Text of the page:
Obama signs veteran-friendly bills

As the 113th Congress began its session, President Barack Obama signed three bills benefitting veterans that the previous Congress approved late in its term. Details of the legislation, signed Jan. 10:

Education opportunities: Obama signed into law H.R. 4057, the Improving Transparency of Education Opportunities for Veterans Act of 2012. It was, in part, Legion lobbying that helped usher the measure through both houses of Congress and onto the president's desk. This legislation will improve the ability of GI Bill users to choose the school that best meets their educational needs. It would:

  • Require the VA to create a comprehensive policy that would meet this goal by informing veterans about their eligibility for educational counseling by creating a centralized complaint database on schools.
  • Require state-approving agencies to better communicate with accrediting agencies.
  • Require VA to link to certain performance-related data points on the College Navigator and other similar websites.
  • Identify software that would assist students in choosing a school and software that would evaluate their readiness to attend postsecondary education.
  • Require states to take military training into account in awarding licenses to work as medical technicians and other trades, thus speeding up servicemembers' transition to civilian life.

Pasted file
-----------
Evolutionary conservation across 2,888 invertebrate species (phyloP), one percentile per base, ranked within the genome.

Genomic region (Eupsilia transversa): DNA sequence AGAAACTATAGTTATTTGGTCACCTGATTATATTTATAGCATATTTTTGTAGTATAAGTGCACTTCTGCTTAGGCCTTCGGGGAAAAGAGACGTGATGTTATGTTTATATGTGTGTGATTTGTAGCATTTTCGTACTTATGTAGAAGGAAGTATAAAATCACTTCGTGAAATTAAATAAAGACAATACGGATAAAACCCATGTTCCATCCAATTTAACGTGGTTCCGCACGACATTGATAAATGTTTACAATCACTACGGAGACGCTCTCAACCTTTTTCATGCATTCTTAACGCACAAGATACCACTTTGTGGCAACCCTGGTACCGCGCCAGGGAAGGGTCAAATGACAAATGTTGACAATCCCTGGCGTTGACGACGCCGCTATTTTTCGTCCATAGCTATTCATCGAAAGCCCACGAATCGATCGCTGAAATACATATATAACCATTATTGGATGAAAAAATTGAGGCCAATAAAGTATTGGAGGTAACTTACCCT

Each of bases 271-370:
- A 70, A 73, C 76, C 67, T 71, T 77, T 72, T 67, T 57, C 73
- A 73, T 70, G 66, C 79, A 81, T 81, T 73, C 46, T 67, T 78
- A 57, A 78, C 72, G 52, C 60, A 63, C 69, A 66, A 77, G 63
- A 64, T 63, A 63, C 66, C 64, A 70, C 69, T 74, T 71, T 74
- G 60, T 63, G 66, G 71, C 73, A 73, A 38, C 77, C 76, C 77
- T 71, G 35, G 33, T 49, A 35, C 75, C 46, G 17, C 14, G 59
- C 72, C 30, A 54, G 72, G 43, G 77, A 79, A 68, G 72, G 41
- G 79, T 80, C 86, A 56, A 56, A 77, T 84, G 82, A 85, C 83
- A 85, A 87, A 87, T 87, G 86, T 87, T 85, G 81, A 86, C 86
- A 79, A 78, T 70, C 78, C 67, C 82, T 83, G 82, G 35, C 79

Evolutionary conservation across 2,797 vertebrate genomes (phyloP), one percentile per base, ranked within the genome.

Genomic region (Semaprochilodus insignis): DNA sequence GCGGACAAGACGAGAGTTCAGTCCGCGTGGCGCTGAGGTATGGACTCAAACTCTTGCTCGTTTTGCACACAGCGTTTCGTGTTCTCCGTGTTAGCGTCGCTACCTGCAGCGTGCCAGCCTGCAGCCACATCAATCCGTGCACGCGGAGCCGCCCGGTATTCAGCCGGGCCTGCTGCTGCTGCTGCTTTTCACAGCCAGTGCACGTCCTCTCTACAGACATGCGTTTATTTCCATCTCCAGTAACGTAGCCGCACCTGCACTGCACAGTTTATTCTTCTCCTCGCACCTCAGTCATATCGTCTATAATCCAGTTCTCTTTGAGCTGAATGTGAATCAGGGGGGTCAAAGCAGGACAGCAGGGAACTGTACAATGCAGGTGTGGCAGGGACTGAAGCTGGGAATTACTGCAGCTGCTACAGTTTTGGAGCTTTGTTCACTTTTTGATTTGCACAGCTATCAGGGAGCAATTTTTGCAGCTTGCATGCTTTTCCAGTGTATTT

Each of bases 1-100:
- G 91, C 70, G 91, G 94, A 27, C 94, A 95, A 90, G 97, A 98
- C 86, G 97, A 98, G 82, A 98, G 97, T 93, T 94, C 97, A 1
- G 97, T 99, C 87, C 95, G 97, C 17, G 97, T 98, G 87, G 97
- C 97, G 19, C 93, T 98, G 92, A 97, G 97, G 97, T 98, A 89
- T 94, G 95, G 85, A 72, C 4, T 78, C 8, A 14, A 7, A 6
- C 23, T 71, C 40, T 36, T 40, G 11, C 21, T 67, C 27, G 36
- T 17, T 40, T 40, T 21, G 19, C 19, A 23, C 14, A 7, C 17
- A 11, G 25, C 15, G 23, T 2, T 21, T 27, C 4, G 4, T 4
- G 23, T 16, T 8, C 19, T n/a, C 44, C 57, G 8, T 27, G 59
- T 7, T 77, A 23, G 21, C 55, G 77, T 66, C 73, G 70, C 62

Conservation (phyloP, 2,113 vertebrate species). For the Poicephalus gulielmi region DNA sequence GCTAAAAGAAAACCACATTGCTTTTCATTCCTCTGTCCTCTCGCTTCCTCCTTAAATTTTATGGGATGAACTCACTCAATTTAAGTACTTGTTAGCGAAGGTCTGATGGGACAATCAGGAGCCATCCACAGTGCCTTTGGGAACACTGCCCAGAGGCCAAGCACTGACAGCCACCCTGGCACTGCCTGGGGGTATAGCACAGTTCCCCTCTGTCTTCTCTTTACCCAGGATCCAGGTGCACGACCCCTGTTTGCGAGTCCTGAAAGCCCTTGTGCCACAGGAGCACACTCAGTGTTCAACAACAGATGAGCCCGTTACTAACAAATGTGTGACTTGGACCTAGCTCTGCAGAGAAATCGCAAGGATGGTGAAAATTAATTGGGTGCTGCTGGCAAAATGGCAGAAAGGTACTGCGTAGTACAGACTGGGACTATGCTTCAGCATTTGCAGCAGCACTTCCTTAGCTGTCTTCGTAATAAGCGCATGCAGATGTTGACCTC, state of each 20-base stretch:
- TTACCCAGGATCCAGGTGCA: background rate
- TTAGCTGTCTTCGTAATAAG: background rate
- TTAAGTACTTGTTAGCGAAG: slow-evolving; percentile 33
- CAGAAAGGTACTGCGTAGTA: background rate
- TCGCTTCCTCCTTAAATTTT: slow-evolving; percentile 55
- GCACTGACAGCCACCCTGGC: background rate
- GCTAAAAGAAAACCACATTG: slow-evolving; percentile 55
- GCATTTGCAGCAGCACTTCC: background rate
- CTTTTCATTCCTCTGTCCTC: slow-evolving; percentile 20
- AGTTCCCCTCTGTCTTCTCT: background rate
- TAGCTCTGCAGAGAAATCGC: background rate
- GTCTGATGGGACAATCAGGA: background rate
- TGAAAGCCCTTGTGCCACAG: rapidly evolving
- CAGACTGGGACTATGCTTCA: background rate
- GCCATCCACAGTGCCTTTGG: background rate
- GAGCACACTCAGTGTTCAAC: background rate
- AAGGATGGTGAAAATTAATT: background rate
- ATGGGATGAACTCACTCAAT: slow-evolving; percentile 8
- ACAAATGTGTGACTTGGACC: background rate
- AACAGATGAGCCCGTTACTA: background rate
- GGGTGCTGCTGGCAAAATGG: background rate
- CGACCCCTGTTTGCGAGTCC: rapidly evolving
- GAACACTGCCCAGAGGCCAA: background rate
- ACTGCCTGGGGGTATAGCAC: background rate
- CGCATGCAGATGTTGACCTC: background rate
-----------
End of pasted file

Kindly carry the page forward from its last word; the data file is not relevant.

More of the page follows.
Burn pit registry: Obama approved legislation that requires Veterans Affairs to establish a registry for troops and veterans who lived and worked near open-air burn pits used to dispose of waste in Iraq, Afghanistan and elsewhere overseas.

In addition to including new requirements for providing a casket or urn for veterans with no known next of kin and establishing care for a military cemetery in the Philippines, the Dignified Burial and Other Veterans Benefits Improvement Act, S. 3202, aims to pinpoint the number of veterans who may have been exposed to burn-pit smoke so VA can track their medical histories and keep them apprised of new treatments.